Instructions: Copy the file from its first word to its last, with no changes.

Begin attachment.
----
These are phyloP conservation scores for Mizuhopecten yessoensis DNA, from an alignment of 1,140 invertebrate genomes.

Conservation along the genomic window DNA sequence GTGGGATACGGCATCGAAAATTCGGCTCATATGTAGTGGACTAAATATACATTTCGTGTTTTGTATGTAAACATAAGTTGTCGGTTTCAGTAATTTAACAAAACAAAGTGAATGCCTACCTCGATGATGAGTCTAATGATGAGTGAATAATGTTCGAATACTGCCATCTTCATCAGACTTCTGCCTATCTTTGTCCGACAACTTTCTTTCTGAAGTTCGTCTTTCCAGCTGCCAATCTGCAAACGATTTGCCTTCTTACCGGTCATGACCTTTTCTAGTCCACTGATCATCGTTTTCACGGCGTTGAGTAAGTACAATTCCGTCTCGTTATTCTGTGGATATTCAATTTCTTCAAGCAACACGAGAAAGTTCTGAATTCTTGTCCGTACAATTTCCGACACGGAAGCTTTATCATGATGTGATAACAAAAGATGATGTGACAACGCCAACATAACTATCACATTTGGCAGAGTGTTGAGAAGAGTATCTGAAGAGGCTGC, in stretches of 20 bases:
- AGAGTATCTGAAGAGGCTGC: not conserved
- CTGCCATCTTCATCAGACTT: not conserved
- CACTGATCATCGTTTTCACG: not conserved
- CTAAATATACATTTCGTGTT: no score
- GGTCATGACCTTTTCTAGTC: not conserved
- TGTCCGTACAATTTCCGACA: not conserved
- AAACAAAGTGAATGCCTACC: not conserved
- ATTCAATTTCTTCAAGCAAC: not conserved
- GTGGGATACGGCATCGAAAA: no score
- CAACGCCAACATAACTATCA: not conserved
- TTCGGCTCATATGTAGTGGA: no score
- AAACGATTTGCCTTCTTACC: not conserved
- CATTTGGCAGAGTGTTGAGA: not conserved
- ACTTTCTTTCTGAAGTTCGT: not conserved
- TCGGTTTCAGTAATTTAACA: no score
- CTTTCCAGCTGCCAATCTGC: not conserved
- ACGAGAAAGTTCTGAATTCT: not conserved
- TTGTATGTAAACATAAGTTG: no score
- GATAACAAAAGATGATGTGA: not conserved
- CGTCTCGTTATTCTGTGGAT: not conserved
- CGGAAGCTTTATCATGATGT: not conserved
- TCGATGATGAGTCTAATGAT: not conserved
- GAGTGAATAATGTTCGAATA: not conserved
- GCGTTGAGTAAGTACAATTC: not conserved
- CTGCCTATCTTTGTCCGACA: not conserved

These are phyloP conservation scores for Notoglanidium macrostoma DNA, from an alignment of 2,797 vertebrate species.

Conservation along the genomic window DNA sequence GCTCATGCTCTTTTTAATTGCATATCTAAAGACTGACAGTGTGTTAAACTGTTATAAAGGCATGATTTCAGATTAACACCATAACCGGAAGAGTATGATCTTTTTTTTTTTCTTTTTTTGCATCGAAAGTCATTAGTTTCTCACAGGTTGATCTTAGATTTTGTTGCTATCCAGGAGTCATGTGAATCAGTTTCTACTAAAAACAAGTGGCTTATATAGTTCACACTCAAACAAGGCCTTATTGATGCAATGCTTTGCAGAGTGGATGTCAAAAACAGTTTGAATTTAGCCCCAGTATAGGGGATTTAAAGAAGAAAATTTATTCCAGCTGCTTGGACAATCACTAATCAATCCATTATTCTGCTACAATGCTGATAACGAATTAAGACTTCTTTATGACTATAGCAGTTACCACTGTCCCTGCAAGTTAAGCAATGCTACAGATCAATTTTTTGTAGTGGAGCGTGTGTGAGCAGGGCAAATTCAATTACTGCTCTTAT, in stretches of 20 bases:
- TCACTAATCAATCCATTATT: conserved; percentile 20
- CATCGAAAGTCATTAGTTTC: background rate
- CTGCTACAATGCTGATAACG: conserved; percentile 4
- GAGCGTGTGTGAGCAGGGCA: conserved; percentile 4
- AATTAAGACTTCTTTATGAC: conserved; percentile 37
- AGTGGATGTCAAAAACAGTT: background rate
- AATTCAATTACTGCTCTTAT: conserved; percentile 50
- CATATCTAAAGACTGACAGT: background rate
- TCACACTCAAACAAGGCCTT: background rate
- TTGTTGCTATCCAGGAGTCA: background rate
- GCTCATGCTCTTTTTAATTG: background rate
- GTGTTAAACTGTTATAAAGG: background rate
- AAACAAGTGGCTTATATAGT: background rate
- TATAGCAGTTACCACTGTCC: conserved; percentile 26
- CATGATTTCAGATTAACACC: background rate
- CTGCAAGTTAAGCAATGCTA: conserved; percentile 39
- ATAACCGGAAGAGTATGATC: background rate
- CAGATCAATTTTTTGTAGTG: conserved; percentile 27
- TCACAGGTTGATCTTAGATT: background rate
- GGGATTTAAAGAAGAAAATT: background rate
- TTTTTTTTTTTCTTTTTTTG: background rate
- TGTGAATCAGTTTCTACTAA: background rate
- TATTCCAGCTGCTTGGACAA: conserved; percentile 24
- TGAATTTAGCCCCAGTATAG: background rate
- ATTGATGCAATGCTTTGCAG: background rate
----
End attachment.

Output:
These are phyloP conservation scores for Mizuhopecten yessoensis DNA, from an alignment of 1,140 invertebrate genomes.

Conservation along the genomic window DNA sequence GTGGGATACGGCATCGAAAATTCGGCTCATATGTAGTGGACTAAATATACATTTCGTGTTTTGTATGTAAACATAAGTTGTCGGTTTCAGTAATTTAACAAAACAAAGTGAATGCCTACCTCGATGATGAGTCTAATGATGAGTGAATAATGTTCGAATACTGCCATCTTCATCAGACTTCTGCCTATCTTTGTCCGACAACTTTCTTTCTGAAGTTCGTCTTTCCAGCTGCCAATCTGCAAACGATTTGCCTTCTTACCGGTCATGACCTTTTCTAGTCCACTGATCATCGTTTTCACGGCGTTGAGTAAGTACAATTCCGTCTCGTTATTCTGTGGATATTCAATTTCTTCAAGCAACACGAGAAAGTTCTGAATTCTTGTCCGTACAATTTCCGACACGGAAGCTTTATCATGATGTGATAACAAAAGATGATGTGACAACGCCAACATAACTATCACATTTGGCAGAGTGTTGAGAAGAGTATCTGAAGAGGCTGC, in stretches of 20 bases:
- AGAGTATCTGAAGAGGCTGC: not conserved
- CTGCCATCTTCATCAGACTT: not conserved
- CACTGATCATCGTTTTCACG: not conserved
- CTAAATATACATTTCGTGTT: no score
- GGTCATGACCTTTTCTAGTC: not conserved
- TGTCCGTACAATTTCCGACA: not conserved
- AAACAAAGTGAATGCCTACC: not conserved
- ATTCAATTTCTTCAAGCAAC: not conserved
- GTGGGATACGGCATCGAAAA: no score
- CAACGCCAACATAACTATCA: not conserved
- TTCGGCTCATATGTAGTGGA: no score
- AAACGATTTGCCTTCTTACC: not conserved
- CATTTGGCAGAGTGTTGAGA: not conserved
- ACTTTCTTTCTGAAGTTCGT: not conserved
- TCGGTTTCAGTAATTTAACA: no score
- CTTTCCAGCTGCCAATCTGC: not conserved
- ACGAGAAAGTTCTGAATTCT: not conserved
- TTGTATGTAAACATAAGTTG: no score
- GATAACAAAAGATGATGTGA: not conserved
- CGTCTCGTTATTCTGTGGAT: not conserved
- CGGAAGCTTTATCATGATGT: not conserved
- TCGATGATGAGTCTAATGAT: not conserved
- GAGTGAATAATGTTCGAATA: not conserved
- GCGTTGAGTAAGTACAATTC: not conserved
- CTGCCTATCTTTGTCCGACA: not conserved

These are phyloP conservation scores for Notoglanidium macrostoma DNA, from an alignment of 2,797 vertebrate species.

Conservation along the genomic window DNA sequence GCTCATGCTCTTTTTAATTGCATATCTAAAGACTGACAGTGTGTTAAACTGTTATAAAGGCATGATTTCAGATTAACACCATAACCGGAAGAGTATGATCTTTTTTTTTTTCTTTTTTTGCATCGAAAGTCATTAGTTTCTCACAGGTTGATCTTAGATTTTGTTGCTATCCAGGAGTCATGTGAATCAGTTTCTACTAAAAACAAGTGGCTTATATAGTTCACACTCAAACAAGGCCTTATTGATGCAATGCTTTGCAGAGTGGATGTCAAAAACAGTTTGAATTTAGCCCCAGTATAGGGGATTTAAAGAAGAAAATTTATTCCAGCTGCTTGGACAATCACTAATCAATCCATTATTCTGCTACAATGCTGATAACGAATTAAGACTTCTTTATGACTATAGCAGTTACCACTGTCCCTGCAAGTTAAGCAATGCTACAGATCAATTTTTTGTAGTGGAGCGTGTGTGAGCAGGGCAAATTCAATTACTGCTCTTAT, in stretches of 20 bases:
- TCACTAATCAATCCATTATT: conserved; percentile 20
- CATCGAAAGTCATTAGTTTC: background rate
- CTGCTACAATGCTGATAACG: conserved; percentile 4
- GAGCGTGTGTGAGCAGGGCA: conserved; percentile 4
- AATTAAGACTTCTTTATGAC: conserved; percentile 37
- AGTGGATGTCAAAAACAGTT: background rate
- AATTCAATTACTGCTCTTAT: conserved; percentile 50
- CATATCTAAAGACTGACAGT: background rate
- TCACACTCAAACAAGGCCTT: background rate
- TTGTTGCTATCCAGGAGTCA: background rate
- GCTCATGCTCTTTTTAATTG: background rate
- GTGTTAAACTGTTATAAAGG: background rate
- AAACAAGTGGCTTATATAGT: background rate
- TATAGCAGTTACCACTGTCC: conserved; percentile 26
- CATGATTTCAGATTAACACC: background rate
- CTGCAAGTTAAGCAATGCTA: conserved; percentile 39
- ATAACCGGAAGAGTATGATC: background rate
- CAGATCAATTTTTTGTAGTG: conserved; percentile 27
- TCACAGGTTGATCTTAGATT: background rate
- GGGATTTAAAGAAGAAAATT: background rate
- TTTTTTTTTTTCTTTTTTTG: background rate
- TGTGAATCAGTTTCTACTAA: background rate
- TATTCCAGCTGCTTGGACAA: conserved; percentile 24
- TGAATTTAGCCCCAGTATAG: background rate
- ATTGATGCAATGCTTTGCAG: background rate